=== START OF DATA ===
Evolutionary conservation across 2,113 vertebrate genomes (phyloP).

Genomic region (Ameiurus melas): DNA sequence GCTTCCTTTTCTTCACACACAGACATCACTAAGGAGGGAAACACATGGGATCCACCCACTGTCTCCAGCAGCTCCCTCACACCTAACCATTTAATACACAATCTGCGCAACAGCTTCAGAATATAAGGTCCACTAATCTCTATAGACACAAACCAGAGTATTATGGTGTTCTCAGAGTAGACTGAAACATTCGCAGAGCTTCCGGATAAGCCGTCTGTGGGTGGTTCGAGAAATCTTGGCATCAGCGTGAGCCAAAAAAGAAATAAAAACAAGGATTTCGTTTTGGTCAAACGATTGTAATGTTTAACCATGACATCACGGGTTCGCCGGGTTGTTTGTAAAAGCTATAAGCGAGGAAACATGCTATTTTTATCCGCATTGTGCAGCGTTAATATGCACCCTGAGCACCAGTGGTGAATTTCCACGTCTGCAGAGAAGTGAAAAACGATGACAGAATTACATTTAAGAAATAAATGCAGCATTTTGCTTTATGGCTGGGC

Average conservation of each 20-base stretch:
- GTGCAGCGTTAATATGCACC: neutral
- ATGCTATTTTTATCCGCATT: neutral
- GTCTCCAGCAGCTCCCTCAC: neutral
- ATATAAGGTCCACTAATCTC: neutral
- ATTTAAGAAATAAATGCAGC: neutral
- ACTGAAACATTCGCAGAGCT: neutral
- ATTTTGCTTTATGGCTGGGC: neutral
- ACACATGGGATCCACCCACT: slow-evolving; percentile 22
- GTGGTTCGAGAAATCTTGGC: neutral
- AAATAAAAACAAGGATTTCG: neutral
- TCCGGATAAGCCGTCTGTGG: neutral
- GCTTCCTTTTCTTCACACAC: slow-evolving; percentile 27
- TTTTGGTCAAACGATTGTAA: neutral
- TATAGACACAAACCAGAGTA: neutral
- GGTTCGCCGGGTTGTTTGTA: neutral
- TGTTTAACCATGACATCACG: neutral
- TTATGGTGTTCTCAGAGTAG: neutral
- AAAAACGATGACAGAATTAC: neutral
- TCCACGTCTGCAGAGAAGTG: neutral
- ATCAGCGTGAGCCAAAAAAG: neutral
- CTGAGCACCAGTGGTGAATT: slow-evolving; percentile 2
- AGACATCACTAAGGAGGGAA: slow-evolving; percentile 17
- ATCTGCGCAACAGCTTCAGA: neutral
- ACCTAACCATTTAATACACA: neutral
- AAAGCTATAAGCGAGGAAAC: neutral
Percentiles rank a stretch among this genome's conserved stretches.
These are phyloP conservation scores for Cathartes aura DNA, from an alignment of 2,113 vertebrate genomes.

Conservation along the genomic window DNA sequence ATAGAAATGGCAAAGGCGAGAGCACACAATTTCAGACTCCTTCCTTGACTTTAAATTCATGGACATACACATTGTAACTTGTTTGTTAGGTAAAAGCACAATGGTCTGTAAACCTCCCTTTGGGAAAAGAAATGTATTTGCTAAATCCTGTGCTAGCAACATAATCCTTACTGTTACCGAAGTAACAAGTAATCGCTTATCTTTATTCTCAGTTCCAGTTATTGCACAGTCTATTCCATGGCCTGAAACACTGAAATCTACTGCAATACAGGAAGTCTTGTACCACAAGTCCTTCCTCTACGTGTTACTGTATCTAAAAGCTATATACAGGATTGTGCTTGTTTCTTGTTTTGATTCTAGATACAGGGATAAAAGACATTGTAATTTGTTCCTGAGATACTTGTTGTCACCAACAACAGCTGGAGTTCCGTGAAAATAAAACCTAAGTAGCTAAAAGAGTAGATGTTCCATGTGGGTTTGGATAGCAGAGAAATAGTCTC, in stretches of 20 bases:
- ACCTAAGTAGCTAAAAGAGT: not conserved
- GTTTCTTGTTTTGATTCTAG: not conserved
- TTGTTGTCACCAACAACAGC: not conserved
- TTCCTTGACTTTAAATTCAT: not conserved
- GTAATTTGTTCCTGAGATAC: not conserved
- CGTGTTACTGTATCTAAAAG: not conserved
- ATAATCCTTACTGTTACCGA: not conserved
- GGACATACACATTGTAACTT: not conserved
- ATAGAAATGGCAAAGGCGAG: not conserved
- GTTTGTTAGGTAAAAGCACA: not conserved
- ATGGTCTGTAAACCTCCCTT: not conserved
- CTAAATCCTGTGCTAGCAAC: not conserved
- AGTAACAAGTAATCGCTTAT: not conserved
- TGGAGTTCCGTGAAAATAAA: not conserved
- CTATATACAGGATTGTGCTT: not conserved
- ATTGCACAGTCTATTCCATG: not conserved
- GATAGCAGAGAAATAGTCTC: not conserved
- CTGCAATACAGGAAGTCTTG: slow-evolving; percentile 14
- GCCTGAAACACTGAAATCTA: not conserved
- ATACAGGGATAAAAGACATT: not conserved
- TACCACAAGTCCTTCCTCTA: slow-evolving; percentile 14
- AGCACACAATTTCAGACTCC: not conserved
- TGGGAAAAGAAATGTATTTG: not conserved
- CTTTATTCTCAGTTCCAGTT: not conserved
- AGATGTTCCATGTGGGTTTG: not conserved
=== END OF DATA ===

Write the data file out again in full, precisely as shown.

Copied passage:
Evolutionary conservation across 2,113 vertebrate genomes (phyloP).

Genomic region (Ameiurus melas): DNA sequence GCTTCCTTTTCTTCACACACAGACATCACTAAGGAGGGAAACACATGGGATCCACCCACTGTCTCCAGCAGCTCCCTCACACCTAACCATTTAATACACAATCTGCGCAACAGCTTCAGAATATAAGGTCCACTAATCTCTATAGACACAAACCAGAGTATTATGGTGTTCTCAGAGTAGACTGAAACATTCGCAGAGCTTCCGGATAAGCCGTCTGTGGGTGGTTCGAGAAATCTTGGCATCAGCGTGAGCCAAAAAAGAAATAAAAACAAGGATTTCGTTTTGGTCAAACGATTGTAATGTTTAACCATGACATCACGGGTTCGCCGGGTTGTTTGTAAAAGCTATAAGCGAGGAAACATGCTATTTTTATCCGCATTGTGCAGCGTTAATATGCACCCTGAGCACCAGTGGTGAATTTCCACGTCTGCAGAGAAGTGAAAAACGATGACAGAATTACATTTAAGAAATAAATGCAGCATTTTGCTTTATGGCTGGGC

Average conservation of each 20-base stretch:
- GTGCAGCGTTAATATGCACC: neutral
- ATGCTATTTTTATCCGCATT: neutral
- GTCTCCAGCAGCTCCCTCAC: neutral
- ATATAAGGTCCACTAATCTC: neutral
- ATTTAAGAAATAAATGCAGC: neutral
- ACTGAAACATTCGCAGAGCT: neutral
- ATTTTGCTTTATGGCTGGGC: neutral
- ACACATGGGATCCACCCACT: slow-evolving; percentile 22
- GTGGTTCGAGAAATCTTGGC: neutral
- AAATAAAAACAAGGATTTCG: neutral
- TCCGGATAAGCCGTCTGTGG: neutral
- GCTTCCTTTTCTTCACACAC: slow-evolving; percentile 27
- TTTTGGTCAAACGATTGTAA: neutral
- TATAGACACAAACCAGAGTA: neutral
- GGTTCGCCGGGTTGTTTGTA: neutral
- TGTTTAACCATGACATCACG: neutral
- TTATGGTGTTCTCAGAGTAG: neutral
- AAAAACGATGACAGAATTAC: neutral
- TCCACGTCTGCAGAGAAGTG: neutral
- ATCAGCGTGAGCCAAAAAAG: neutral
- CTGAGCACCAGTGGTGAATT: slow-evolving; percentile 2
- AGACATCACTAAGGAGGGAA: slow-evolving; percentile 17
- ATCTGCGCAACAGCTTCAGA: neutral
- ACCTAACCATTTAATACACA: neutral
- AAAGCTATAAGCGAGGAAAC: neutral
Percentiles rank a stretch among this genome's conserved stretches.
These are phyloP conservation scores for Cathartes aura DNA, from an alignment of 2,113 vertebrate genomes.

Conservation along the genomic window DNA sequence ATAGAAATGGCAAAGGCGAGAGCACACAATTTCAGACTCCTTCCTTGACTTTAAATTCATGGACATACACATTGTAACTTGTTTGTTAGGTAAAAGCACAATGGTCTGTAAACCTCCCTTTGGGAAAAGAAATGTATTTGCTAAATCCTGTGCTAGCAACATAATCCTTACTGTTACCGAAGTAACAAGTAATCGCTTATCTTTATTCTCAGTTCCAGTTATTGCACAGTCTATTCCATGGCCTGAAACACTGAAATCTACTGCAATACAGGAAGTCTTGTACCACAAGTCCTTCCTCTACGTGTTACTGTATCTAAAAGCTATATACAGGATTGTGCTTGTTTCTTGTTTTGATTCTAGATACAGGGATAAAAGACATTGTAATTTGTTCCTGAGATACTTGTTGTCACCAACAACAGCTGGAGTTCCGTGAAAATAAAACCTAAGTAGCTAAAAGAGTAGATGTTCCATGTGGGTTTGGATAGCAGAGAAATAGTCTC, in stretches of 20 bases:
- ACCTAAGTAGCTAAAAGAGT: not conserved
- GTTTCTTGTTTTGATTCTAG: not conserved
- TTGTTGTCACCAACAACAGC: not conserved
- TTCCTTGACTTTAAATTCAT: not conserved
- GTAATTTGTTCCTGAGATAC: not conserved
- CGTGTTACTGTATCTAAAAG: not conserved
- ATAATCCTTACTGTTACCGA: not conserved
- GGACATACACATTGTAACTT: not conserved
- ATAGAAATGGCAAAGGCGAG: not conserved
- GTTTGTTAGGTAAAAGCACA: not conserved
- ATGGTCTGTAAACCTCCCTT: not conserved
- CTAAATCCTGTGCTAGCAAC: not conserved
- AGTAACAAGTAATCGCTTAT: not conserved
- TGGAGTTCCGTGAAAATAAA: not conserved
- CTATATACAGGATTGTGCTT: not conserved
- ATTGCACAGTCTATTCCATG: not conserved
- GATAGCAGAGAAATAGTCTC: not conserved
- CTGCAATACAGGAAGTCTTG: slow-evolving; percentile 14
- GCCTGAAACACTGAAATCTA: not conserved
- ATACAGGGATAAAAGACATT: not conserved
- TACCACAAGTCCTTCCTCTA: slow-evolving; percentile 14
- AGCACACAATTTCAGACTCC: not conserved
- TGGGAAAAGAAATGTATTTG: not conserved
- CTTTATTCTCAGTTCCAGTT: not conserved
- AGATGTTCCATGTGGGTTTG: not conserved